Editor’s note: This article by Thomas Novelly, Steve Beynon, and Konstantin Toropin originally appeared on Military.com, a leading source of news for the military and veteran community.
One day after the Pentagon issued the long-awaited parental leave policy, the Air Force, Space Force and Coast Guard implemented the guidance, allowing airmen, Guardians and Coasties to take advantage of the time off almost immediately.
But the Army, Navy and Marine Corps were still in a holding pattern Friday, leaving thousands of service members who are planning to grow their families in limbo. Most troops will have to use existing leave policies.
"The Army's implementation guidance is being finalized and we expect it to be published in the near future," Madison Bonzo, an Army spokesperson, told Military.com in a statement. "Eligible soldiers may continue to request leave under the previous parenthood, pregnancy, and post-partum policy and, when the new policy is published, they may extend their leave accordingly."
The Navy was still working to implement its guidance for sailors. That delay was, in turn, holding up the Marine Corps. Military.com requested comment from the Navy, but it did not respond Friday.
The Marine Corps is "implementing guidance for the expansion of the military parental leave program [which] is in final development and will be published once approved for release," Maj. Jordan Cochran, a Marine Corps spokesman, told Military.com on Friday.
Cochran's statement also highlighted the fact that the Corps needs the Navy to put out its policy so that it can, in turn, publish its own.
"Upon receipt of the Department of Navy policy, the Marine Corps will finalize and publish implementing guidance via a Marine Corps bulletin and Marine administrative message," Cochran said.
Typically, both Marines and sailors have to wait for a guidance memo to be published before a Pentagon-driven policy like this can be utilized.
Cochran did, however, hint at the possibility that there would be a period of retroactive approval of more leave for Marines who have already started their parental leave periods.
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One Navy spouse, who spoke to Military.com on condition of anonymity because she wasn't authorized to speak to the media, said the delay and uncertainty will cause stress for families.
"I'm a little nervous about how long it's going to take to issue guidance," the spouse said. "I do think that [permanent change of station] season is coming up, and that makes a difference. Families who are looking to take [parental] time off for leave between assignments may be left in the lurch."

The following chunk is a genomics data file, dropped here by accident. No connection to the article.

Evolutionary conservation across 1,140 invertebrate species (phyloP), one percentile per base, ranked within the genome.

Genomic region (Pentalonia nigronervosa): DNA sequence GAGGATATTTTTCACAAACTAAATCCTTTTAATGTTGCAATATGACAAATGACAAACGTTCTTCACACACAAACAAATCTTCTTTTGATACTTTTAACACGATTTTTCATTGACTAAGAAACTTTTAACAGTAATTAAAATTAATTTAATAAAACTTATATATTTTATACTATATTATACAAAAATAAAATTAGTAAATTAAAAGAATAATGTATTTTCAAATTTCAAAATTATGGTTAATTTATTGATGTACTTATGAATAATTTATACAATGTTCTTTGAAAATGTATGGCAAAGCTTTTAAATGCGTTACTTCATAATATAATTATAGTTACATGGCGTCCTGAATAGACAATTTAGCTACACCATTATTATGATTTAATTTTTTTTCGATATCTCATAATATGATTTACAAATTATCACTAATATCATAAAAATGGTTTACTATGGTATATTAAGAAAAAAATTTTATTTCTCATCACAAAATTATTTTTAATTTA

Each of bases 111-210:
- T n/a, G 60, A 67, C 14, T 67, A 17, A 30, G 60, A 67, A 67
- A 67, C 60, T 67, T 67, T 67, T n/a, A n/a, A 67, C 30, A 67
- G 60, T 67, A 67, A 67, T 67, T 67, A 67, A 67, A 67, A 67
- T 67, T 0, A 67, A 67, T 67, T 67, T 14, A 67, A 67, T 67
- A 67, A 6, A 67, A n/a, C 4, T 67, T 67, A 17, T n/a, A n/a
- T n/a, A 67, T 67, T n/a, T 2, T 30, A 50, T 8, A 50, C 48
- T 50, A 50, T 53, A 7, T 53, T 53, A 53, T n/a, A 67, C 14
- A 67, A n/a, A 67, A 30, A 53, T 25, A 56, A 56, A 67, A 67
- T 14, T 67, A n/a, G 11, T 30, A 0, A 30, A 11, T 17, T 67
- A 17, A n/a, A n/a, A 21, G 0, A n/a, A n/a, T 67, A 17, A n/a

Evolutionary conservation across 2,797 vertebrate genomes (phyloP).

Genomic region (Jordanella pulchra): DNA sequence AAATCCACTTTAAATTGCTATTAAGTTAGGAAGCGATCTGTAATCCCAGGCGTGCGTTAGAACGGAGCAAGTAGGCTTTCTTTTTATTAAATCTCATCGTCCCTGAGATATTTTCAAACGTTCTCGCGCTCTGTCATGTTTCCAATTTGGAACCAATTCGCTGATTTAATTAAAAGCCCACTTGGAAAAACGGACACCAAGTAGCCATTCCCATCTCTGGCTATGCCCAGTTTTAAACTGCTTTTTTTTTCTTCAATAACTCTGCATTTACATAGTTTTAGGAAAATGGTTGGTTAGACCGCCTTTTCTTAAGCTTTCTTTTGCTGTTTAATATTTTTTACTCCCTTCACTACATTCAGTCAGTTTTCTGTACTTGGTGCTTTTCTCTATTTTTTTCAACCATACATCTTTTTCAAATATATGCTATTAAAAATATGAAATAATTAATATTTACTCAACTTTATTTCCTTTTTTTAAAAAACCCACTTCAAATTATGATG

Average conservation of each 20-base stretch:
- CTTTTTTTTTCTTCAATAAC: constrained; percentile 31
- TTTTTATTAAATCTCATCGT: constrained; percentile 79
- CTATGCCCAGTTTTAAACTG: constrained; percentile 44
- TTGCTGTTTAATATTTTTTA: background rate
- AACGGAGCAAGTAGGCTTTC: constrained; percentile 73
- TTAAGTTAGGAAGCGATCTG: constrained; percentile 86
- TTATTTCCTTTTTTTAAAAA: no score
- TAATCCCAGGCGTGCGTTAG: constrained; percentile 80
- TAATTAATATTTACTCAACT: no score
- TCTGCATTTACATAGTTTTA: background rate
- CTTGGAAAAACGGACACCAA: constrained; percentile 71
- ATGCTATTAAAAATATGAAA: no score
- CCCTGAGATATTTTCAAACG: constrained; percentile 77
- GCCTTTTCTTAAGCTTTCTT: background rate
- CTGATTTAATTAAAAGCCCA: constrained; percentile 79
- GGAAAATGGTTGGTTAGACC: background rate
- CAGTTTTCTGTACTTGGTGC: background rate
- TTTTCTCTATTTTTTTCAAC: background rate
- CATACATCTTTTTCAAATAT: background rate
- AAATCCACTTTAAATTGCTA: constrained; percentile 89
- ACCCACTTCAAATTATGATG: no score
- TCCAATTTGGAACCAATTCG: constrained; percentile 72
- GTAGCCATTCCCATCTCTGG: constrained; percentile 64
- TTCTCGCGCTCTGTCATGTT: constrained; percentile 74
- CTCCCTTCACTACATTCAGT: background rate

The Pentagon's new parental leave policy grants new mothers and military fathers 12 weeks of paid leave. It was signed into law by President Joe Biden in December 2021, and the Defense Department was supposed to put it into effect within a year.
It released the rules at the last minute this month. Now, the services need to issue specific guidance to their formations before the rules can be used by the rank and file -- what is largely a copy-and-paste policy job.
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And many in the Army and Navy reserves, as well as some National Guard components, were left wondering whether the parental leave applies to them.
A Jan. 5 memorandum from the Department of the Air Force made it clear that the new parental leave policy applies to airmen in the reserves and the National Guard. But a lack of communication from the other services is causing worry.
An Army Reserve captain, who spoke to Military.com on condition of anonymity because he was not authorized to speak to the media, said the soldiers who answer to him are worried they won't receive much-needed time with their new kids.
"When we saw the Pentagon policy, we were wondering why it didn't include the reserves," the captain said. "I had a soldier who missed the birth of his daughter because he was deployed, and he's waiting to see if he gets that time with his newborn, and that time is critical."
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In the private sector, less than 25% of American workers have access to paid parental leave, while federal law mandates companies with more than 50 employees provide unpaid family leave, according to the U.S. Bureau of Labor Statistics. The U.S. is one of the only developed countries in the world without paid parental leave mandated by law for private-sector employees.
The military services seemingly did not work in tandem with Defense Department policymakers and did not have the leave policy ready to go as intended by the new law. The Army has roughly 400,000 parents, including reserve components, with about 6,000 soldiers pregnant at any given time, according to service data.
The slow rollout comes after recent strides in quality-of-life boosts for soldiers. A new policy last year grants up to 42 days of convalescent leave after a miscarriage for men and women, and commanders can also authorize additional time off for physical and emotional recovery. Last year, the National Guard kicked off a limited pilot program granting child care for troops during their drill weekends.
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